Tonight I dined in the dark. I am not trying to be metaphorical or creative in my writing, but rather I actually ate a 3-course meal accompanied by a glass of Cabernet in the pitch darkness. Imagine an hour and half meal without any visual stimuli. No basis on how the food is presented or the reaction from eyes to brain — that causes your stomach to rumble and your mouth to water. The sense you most commonly rely on has been abandoned and you are left to conquer a meal, both food and conversation, without sight.
After 9 months of cancellations (our own fault) and packed houses, we got a reservation for Opaque – Dining in the Dark, Santa Monica. I don’t often question a dining experience of any kind, whether it be a stop at the local taco shop or an evening out at the locally reknowned hot spot, but tonight I questioned myself. Why in the world do I feel the need to subject myself to an experience of discomfort? One in which I am giving up the very thing that allows me to throughly enjoy the food, the atmosphere, the company.
We entered V Lounge, a night club, that on the weekend is filled with bodies looking to enduge, to drink, to mingle, but tonight it is empty with the exception of a matre de. She welcomes us to Opaque, offers a menu and encourages a decision, here they will take our order. I choose an Heriloom Tomato Cucumber Salad with Kalmata olives, blue cheese, and a red wine vinagrette; the seared Ahi Tuna Steak with mango sauce, garlic broccoli sprouts, parmesan sticky rice; and for dessert a Mango Panna Cotta with coconut crème anglaise, a puff pastry stick, mint and fresh strawberries.
Once we choose our indulgance we are introduced to our waiteress, Margarita. She is wearing a pair of sunglasses and encourages me to place my right hand on her right shoulder, and Chris’ on mine. We are led into the darkness by this fearless leader. I instantly trust her as my most reliable sense disappears into the darkness. I can no longer make out the shape of Margarita, the surrounding room, or my hand on her shoulder. I try to focus, not on my sight but rather on her movements and her voice. She warns of a pole to our left, then tables on both sides, encouraging me to place both hands on her guidance as not to knock over the neighbors wine glass. As we near the table, or so she warns, she places my hand on the corner and guides me to a chair. I inherently know my place and take a seat.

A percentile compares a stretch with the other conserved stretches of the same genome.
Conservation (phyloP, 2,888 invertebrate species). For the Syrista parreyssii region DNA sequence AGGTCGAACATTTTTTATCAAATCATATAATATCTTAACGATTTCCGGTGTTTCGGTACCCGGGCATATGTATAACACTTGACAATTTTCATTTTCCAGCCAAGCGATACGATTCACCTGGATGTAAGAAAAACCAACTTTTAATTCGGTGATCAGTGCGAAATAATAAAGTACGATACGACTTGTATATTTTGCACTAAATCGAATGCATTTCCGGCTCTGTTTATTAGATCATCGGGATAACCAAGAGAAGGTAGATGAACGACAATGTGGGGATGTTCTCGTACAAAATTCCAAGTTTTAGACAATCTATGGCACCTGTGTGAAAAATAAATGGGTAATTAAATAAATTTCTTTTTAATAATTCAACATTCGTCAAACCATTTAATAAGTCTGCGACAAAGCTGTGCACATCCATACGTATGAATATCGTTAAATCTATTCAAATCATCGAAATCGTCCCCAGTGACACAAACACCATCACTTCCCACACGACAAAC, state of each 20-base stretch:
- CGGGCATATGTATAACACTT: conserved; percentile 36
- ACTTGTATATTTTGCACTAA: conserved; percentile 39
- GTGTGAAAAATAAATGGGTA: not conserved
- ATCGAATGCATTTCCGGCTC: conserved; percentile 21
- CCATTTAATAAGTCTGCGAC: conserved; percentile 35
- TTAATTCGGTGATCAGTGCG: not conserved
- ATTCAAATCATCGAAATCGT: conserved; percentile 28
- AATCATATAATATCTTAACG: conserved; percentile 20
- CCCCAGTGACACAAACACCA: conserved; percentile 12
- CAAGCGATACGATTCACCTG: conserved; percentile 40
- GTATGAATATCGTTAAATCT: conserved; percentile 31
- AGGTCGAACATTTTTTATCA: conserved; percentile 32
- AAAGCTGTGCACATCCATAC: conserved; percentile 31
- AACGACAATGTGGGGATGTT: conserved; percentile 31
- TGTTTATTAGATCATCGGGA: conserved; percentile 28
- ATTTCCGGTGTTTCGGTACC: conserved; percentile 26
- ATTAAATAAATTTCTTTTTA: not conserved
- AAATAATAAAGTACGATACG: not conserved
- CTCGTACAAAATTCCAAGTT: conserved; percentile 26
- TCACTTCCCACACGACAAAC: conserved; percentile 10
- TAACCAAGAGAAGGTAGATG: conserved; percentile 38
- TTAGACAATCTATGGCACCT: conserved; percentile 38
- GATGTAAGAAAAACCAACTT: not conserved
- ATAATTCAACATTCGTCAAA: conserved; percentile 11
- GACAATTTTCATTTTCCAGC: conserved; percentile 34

As we take a seat and Margarita leaves us alone in this darkness I immediatly become aware of my surroundings. The volume of the room, the laughter, the discomfort, the concentrated conversation and most of all my excited discomfort. I can’t decide whether I should simple close my eyes or keep them open — there is no difference. This is a darkness I cannot ever remember experiencing.
We are soon after presented with our drinks, a basket of bread and butter and of course silverware. Our first test in touch. I inherently grab my napkin roll and unravel the silverware. I place the two forks on my left and knife on my right. It catches me surprise that I can appropriatly place my silverware on the table. Test two is one of taste, I slowly locate my glass of wine and take a sip. My tastes are intensified, every sip makes me think, contemplate deeper than normal. An enjoyment passes through my veins that I can’t describe. My discomfort is abandoned.
We are elegantly served our courses, hands guided to each plate. I develop a technique to manage the food onto my fork, without pushing it straight into my lap. A hand cups the plate to ensure no runaways find their escape. I keep stopping to really appreciate the experience, to be thankful for not only my eyesight, but the remaining senses I do have. I can taste every morsel, hear every sound, smell the flavors so intensley you can only be grateful.
The experience it’s self is one I believe every foodie or adventurist should try. Learn to stop and appreciate the things you take for granted everyday. Enjoy a meal unique from all others. Step outside your comfort zone and learn to abandon your fear and constraints. Indulge in a meal and experience like no other.